In a similar vein, applications are more flexible if authorization is not tied to a fixed set of roles. If your application will always rely on a specific set of roles to authorize access, and if those roles will always carry the same meaning in terms of access rights to features and functionality, you’re again in good shape. But the meaning of roles often varies across departments that use an application and thus require customization. That might mean evaluating roles differently depending on the user’s domain, or allowing custom roles to be created to control access rights. WIF makes adopting a claims-based security model easy so you can decouple roles (if applicable) from the authorization mechanism. This way, logical roles can be mapped to a more granular set of claims, and the application authorizes access based on those claims. If modified or new roles warrant a different set of claims to be issued, the application isn’t affected.
Of course, claims can be much more than just roles or permissions. One of the added benefits of working with a claims-based model is that a claim can carry information about an authenticated user, such as e-mail address, full name, birth date and so on. Claims can also be used to verify information, for example, without sharing a user’s actual age or birth date (information that many users don’t want to be public knowledge). A claim could indicate whether a user is at least the age required to perform an action (a Boolean claim indicating IsOver21 or IsOver13), or verify that a user belongs to a particular department without sharing a list of all departments the user belongs to.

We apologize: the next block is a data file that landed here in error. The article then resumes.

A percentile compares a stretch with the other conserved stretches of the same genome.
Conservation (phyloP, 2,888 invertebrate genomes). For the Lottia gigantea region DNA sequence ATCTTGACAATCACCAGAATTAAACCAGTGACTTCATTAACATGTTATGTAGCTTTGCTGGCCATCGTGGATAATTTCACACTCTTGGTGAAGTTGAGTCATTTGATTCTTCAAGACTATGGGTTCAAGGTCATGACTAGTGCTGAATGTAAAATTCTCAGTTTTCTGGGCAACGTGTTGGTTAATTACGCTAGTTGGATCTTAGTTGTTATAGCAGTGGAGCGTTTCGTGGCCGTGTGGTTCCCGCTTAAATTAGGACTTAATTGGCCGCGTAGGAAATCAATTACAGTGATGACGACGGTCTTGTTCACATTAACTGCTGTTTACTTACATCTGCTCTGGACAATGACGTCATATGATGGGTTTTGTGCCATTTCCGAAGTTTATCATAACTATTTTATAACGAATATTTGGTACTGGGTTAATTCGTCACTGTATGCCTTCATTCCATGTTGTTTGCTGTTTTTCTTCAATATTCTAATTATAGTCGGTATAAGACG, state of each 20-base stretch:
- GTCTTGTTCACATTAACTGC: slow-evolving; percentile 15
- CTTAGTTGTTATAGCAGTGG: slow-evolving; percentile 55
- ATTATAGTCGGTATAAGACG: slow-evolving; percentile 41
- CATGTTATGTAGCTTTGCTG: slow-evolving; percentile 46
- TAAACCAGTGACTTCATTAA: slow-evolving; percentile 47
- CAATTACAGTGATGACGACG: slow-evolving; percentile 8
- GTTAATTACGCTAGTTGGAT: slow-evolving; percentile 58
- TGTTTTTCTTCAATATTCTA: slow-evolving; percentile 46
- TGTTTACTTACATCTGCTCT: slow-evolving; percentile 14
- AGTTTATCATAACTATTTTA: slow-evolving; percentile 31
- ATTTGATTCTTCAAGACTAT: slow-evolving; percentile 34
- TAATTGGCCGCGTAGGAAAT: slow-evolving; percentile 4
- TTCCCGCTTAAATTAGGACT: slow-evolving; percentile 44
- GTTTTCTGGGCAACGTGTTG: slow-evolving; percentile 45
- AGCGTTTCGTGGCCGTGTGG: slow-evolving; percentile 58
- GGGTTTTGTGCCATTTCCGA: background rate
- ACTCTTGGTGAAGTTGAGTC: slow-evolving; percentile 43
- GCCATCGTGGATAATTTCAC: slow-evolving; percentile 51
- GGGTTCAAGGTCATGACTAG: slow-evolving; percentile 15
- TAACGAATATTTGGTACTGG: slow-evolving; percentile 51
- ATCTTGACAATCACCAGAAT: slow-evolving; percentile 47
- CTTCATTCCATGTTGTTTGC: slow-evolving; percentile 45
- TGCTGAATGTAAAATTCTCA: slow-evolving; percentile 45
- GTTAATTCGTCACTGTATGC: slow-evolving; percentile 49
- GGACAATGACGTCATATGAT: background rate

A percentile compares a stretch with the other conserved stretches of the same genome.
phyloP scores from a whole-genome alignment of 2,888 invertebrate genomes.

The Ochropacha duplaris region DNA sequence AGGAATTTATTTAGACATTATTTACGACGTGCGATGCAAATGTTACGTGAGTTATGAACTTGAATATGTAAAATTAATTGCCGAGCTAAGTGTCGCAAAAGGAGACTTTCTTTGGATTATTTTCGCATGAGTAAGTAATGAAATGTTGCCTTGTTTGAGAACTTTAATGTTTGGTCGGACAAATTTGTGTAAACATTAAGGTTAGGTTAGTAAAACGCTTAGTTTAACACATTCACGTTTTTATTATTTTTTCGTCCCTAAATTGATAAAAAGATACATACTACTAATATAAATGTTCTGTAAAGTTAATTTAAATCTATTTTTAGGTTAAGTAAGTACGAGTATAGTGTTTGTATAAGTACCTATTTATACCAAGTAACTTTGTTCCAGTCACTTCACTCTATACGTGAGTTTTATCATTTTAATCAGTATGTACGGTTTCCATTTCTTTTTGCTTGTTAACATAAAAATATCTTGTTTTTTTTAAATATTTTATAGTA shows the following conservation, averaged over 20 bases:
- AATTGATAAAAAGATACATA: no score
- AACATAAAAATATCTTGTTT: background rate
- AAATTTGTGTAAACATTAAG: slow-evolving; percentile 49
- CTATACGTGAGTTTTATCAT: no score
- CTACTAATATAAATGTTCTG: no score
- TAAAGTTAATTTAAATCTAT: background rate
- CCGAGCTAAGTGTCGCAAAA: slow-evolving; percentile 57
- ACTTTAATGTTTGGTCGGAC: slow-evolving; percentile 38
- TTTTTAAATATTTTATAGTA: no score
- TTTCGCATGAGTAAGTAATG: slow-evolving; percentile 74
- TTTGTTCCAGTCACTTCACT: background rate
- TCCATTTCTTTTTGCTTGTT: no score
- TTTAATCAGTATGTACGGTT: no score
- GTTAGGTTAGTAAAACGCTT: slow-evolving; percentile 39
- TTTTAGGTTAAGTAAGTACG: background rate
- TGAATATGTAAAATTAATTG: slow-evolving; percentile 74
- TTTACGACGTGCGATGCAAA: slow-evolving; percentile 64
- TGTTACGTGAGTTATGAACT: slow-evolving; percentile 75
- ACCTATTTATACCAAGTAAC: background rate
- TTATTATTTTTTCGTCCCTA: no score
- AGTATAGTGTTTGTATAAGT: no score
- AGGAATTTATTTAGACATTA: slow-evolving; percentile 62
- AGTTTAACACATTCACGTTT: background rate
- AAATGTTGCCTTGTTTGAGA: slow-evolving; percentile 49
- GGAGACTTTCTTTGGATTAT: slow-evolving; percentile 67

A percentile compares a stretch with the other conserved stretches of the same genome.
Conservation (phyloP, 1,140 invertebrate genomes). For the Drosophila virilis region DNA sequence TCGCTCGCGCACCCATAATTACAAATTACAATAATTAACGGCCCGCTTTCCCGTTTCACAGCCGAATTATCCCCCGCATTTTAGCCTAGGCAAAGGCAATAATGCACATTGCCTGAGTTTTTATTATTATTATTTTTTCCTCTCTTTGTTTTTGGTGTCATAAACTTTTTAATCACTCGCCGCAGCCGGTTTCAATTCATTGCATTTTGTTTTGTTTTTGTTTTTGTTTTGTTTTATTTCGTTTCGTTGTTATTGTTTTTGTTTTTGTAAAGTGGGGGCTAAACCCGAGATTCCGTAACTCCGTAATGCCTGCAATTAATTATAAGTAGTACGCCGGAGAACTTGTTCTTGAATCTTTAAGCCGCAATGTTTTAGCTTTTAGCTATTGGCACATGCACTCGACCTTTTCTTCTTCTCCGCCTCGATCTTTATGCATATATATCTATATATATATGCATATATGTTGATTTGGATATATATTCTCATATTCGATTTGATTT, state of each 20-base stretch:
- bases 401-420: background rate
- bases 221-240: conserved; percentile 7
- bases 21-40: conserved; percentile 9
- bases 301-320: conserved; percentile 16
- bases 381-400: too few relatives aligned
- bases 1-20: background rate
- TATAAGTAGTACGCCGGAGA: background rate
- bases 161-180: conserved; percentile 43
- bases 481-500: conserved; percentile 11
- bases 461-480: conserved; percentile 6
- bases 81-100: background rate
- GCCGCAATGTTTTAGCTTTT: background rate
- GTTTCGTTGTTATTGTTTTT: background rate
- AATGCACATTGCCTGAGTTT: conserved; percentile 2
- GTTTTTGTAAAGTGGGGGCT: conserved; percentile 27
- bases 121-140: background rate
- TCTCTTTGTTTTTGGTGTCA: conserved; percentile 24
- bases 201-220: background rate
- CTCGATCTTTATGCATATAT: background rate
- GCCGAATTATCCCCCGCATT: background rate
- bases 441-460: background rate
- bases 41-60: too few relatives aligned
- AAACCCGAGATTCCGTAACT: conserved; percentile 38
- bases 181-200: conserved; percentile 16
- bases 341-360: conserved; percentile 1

Although decoupling the authentication mechanism and specific roles from applications and services makes accommodating change easier, the claims-based model is also central to federated security scenarios, which make granting access to users belonging to any trusted domain much easier. Federation reduces IT overhead and some of the risks associated with identity management. It removes the need to maintain user credentials across multiple applications or domains, and this helps reduce risks when provisioning and deprovisioning accounts across domains—for example, forgetting to delete an account in multiple places. Password synchronization when multiple copies of an account aren’t managed also ceases to be a problem. Federation also facilitates SSO scenarios because users can log on to one application and be granted access to another (possibly across security domains) without having to authenticate again. Finally, adding new trust relationships between domains is also made easy with federated security platforms such as Active Directory Federation Server (ADFS) and WIF. Thus, extending an application to additional domains within a corporate entity, or even to external partner domains, is streamlined.
Active federation scenarios are based on the WS-Federation Active Requestor Profile (see the WS-Federation TC at oasis-open.org/committees/tc_home.php?wg_abbrev=wsfed) and the WS-Trust specification (see WS-Trust 1.3 at docs.oasis-open.org/ws-sx/ws-trust/200512/ws-trust-1.3-os.html). From a high level, WS-Trust describes a contract with four service operations: Issue, Validate, Renew and Cancel. Respectively, these operations are called by clients to request a security token, to validate a security token, to renew an expired security token and to cancel a security token that should no longer be used. Each operation processes messages in the form of a Request for Security Token (RST) and sends responses in the form of an RST Response (RSTR) following the WS-Trust specification. These WS-Trust features are implemented by an STS (or token issuer), an important participant in any federated security scenario.